Exponential family

Exponential family   (Redirected from Pitman–Koopman–Darmois theorem) Jump to navigation Jump to search Not to be confused with the exponential distribution. "Natural parameter" redirects here. For use of this term in differential geometry, see Natural parametrization.

In probability and statistics, an exponential family is a parametric set of probability distributions of a certain form, specified below. This special form is chosen for mathematical convenience, based on some useful algebraic properties, as well as for generality, as exponential families are in a sense very natural sets of distributions to consider. The term exponential class is sometimes used in place of "exponential family",[1] or the older term Koopman–Darmois family. The terms "distribution" and "family" are often used loosely: specifically, an exponential family is a set of distributions, where the specific distribution varies with the parameter;[a] however, a parametric family of distributions is often referred to as "a distribution" (like "the normal distribution", meaning "the family of normal distributions"), and the set of all exponential families is sometimes loosely referred to as "the" exponential family. They are distinct because they possess a variety of desirable properties, most importantly the existence of a sufficient statistic.

The concept of exponential families is credited to[2] E. J. G. Pitman,[3] G. Darmois,[4] and B. O. Koopman[5] in 1935–1936. Exponential families of distributions provides a general framework for selecting a possible alternative parameterisation of a parametric family of distributions, in terms of natural parameters, and for defining useful sample statistics, called the natural sufficient statistics of the family.

Contents 1 Definition 1.1 Examples of exponential family distributions 1.2 Scalar parameter 1.3 Factorization of the variables involved 1.4 Vector parameter 1.5 Vector parameter, vector variable 1.6 Measure-theoretic formulation 2 Interpretation 3 Properties 4 Examples 4.1 Normal distribution: unknown mean, known variance 4.2 Normal distribution: unknown mean and unknown variance 4.3 Binomial distribution 5 Table of distributions 6 Moments and cumulants of the sufficient statistic 6.1 Normalization of the distribution 6.2 Moment-generating function of the sufficient statistic 6.2.1 Differential identities for cumulants 6.2.2 Example 1 6.2.3 Example 2 6.2.4 Example 3 7 Entropy 7.1 Relative entropy 7.2 Maximum-entropy derivation 8 Role in statistics 8.1 Classical estimation: sufficiency 8.2 Bayesian estimation: conjugate distributions 8.3 Hypothesis testing: uniformly most powerful tests 8.4 Generalized linear models 9 See also 10 Footnotes 11 References 11.1 Citations 11.2 Sources 12 Further reading 13 External links Definition Most of the commonly used distributions form an exponential family or subset of an exponential family, listed in the subsection below. The subsections following it are a sequence of increasingly more general mathematical definitions of an exponential family. A casual reader may wish to restrict attention to the first and simplest definition, which corresponds to a single-parameter family of discrete or continuous probability distributions.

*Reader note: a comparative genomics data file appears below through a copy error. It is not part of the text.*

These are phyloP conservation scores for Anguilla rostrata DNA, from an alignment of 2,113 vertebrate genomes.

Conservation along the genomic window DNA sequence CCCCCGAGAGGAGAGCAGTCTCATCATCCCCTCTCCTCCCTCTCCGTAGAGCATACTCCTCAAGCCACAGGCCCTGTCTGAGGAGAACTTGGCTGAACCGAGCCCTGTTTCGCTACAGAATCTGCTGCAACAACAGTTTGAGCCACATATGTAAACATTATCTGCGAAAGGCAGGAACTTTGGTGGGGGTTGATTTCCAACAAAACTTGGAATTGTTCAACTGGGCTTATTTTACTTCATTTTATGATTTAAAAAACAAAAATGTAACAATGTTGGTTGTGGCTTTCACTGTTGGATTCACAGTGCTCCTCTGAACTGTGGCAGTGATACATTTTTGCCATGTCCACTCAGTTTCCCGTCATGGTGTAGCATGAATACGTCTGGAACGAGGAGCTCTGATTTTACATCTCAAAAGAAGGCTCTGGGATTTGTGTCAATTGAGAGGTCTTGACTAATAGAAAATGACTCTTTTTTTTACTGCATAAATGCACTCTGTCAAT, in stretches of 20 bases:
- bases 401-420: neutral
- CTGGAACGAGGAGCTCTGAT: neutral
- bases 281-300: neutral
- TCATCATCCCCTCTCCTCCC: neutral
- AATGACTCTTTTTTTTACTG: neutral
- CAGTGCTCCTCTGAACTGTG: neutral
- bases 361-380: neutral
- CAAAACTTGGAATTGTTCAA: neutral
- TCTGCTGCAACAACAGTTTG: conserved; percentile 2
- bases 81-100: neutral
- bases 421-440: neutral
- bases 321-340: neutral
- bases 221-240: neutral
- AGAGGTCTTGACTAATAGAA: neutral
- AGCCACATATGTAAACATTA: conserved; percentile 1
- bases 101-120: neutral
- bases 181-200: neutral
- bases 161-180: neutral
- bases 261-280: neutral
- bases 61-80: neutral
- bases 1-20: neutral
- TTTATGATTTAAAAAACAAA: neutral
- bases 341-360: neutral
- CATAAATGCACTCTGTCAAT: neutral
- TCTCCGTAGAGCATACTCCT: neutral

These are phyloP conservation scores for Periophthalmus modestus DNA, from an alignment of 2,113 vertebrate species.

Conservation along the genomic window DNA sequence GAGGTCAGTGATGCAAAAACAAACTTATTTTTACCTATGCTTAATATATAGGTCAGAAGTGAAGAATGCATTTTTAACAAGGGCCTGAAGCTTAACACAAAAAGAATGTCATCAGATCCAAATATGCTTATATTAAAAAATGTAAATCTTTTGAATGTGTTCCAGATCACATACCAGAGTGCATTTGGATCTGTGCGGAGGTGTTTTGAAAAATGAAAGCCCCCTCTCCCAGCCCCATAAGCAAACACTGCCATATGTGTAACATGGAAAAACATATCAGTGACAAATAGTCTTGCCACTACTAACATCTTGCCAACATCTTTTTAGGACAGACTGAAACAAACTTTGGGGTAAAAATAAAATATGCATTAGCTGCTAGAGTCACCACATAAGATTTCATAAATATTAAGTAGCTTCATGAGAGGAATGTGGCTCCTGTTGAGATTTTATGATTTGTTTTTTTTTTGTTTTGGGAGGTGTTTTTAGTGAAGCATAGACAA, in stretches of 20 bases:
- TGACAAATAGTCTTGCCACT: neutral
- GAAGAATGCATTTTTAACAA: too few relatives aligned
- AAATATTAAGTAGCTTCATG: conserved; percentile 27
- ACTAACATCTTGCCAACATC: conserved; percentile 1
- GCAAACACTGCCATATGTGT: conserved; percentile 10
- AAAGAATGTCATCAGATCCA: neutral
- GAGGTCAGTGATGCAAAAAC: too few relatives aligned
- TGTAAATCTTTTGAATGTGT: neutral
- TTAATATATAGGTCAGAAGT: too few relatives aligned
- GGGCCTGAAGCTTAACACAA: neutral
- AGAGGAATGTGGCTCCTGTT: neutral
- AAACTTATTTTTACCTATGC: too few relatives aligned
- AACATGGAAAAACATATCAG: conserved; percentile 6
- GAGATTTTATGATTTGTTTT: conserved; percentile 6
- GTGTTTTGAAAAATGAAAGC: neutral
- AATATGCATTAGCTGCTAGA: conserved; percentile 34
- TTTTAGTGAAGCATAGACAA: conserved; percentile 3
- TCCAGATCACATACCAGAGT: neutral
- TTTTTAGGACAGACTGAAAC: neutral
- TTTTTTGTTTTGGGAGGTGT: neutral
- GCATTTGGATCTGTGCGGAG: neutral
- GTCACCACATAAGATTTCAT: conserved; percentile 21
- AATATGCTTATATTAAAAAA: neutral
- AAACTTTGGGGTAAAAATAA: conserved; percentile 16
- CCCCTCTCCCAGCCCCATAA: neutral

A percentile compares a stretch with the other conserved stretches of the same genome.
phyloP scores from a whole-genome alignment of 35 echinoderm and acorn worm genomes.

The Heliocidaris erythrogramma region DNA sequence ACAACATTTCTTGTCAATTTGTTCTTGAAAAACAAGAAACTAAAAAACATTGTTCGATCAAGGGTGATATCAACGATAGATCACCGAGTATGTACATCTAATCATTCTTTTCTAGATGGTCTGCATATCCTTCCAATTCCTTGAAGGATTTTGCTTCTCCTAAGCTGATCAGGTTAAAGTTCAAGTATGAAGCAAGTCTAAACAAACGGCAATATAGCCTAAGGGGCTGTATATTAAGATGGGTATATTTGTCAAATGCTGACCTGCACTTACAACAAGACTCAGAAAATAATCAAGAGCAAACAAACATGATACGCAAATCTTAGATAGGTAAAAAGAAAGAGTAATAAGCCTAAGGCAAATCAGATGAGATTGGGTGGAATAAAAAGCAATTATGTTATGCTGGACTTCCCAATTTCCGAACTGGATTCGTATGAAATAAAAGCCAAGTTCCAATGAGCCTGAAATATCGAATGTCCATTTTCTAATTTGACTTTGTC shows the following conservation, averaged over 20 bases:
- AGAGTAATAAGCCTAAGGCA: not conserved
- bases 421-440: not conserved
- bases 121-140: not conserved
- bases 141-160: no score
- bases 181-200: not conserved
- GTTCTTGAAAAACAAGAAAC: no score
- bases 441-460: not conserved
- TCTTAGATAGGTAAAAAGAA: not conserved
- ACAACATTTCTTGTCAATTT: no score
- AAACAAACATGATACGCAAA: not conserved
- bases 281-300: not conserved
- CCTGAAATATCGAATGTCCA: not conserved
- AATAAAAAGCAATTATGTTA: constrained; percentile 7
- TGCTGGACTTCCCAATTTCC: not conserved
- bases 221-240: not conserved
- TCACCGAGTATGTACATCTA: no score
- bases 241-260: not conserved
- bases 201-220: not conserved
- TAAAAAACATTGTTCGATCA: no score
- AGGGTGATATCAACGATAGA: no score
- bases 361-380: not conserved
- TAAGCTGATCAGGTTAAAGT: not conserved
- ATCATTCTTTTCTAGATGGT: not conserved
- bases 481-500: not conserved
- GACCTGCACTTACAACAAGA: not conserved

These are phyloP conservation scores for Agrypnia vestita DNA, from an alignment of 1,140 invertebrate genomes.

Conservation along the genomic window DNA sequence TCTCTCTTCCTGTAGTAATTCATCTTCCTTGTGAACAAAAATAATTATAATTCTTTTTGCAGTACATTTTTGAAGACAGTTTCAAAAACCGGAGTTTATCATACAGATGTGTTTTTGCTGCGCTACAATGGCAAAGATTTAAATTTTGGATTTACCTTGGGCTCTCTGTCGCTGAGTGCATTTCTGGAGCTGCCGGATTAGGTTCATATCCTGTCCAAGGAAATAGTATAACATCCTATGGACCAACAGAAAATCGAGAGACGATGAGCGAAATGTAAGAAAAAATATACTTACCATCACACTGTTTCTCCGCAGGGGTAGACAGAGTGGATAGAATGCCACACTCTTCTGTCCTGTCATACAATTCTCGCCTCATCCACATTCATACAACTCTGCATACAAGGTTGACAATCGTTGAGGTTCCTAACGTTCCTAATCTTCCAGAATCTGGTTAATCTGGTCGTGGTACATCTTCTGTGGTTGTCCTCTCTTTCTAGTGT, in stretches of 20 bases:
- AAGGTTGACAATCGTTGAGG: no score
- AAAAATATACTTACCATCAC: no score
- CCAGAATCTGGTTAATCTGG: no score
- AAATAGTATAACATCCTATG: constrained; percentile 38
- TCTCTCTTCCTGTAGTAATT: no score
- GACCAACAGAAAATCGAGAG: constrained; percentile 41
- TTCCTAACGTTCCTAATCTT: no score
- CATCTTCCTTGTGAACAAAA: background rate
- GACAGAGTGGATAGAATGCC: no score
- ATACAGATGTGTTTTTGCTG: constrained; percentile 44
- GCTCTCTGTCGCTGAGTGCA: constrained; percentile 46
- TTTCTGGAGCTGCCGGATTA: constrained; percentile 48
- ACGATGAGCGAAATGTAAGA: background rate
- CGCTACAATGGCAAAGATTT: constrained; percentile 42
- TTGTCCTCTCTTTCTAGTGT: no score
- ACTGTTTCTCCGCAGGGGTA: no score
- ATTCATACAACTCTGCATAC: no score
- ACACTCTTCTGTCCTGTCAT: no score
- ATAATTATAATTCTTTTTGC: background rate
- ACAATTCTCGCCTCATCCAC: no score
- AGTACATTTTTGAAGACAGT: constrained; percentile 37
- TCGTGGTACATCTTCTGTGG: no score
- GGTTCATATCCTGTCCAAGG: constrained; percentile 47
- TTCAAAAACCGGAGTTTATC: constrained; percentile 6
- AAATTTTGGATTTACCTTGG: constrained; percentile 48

Examples of exponential family distributions Exponential families include many of the most common distributions. Among many others, exponential families includes the following: normal exponential gamma chi-squared beta Dirichlet Bernoulli categorical Poisson Wishart inverse Wishart geometric A number of common distributions are exponential families, but only when certain parameters are fixed and known. For example: binomial (with fixed number of trials) multinomial (with fixed number of trials) negative binomial (with fixed number of failures) Notice that in each case, the parameters which must be fixed determine a limit on the size of observation values.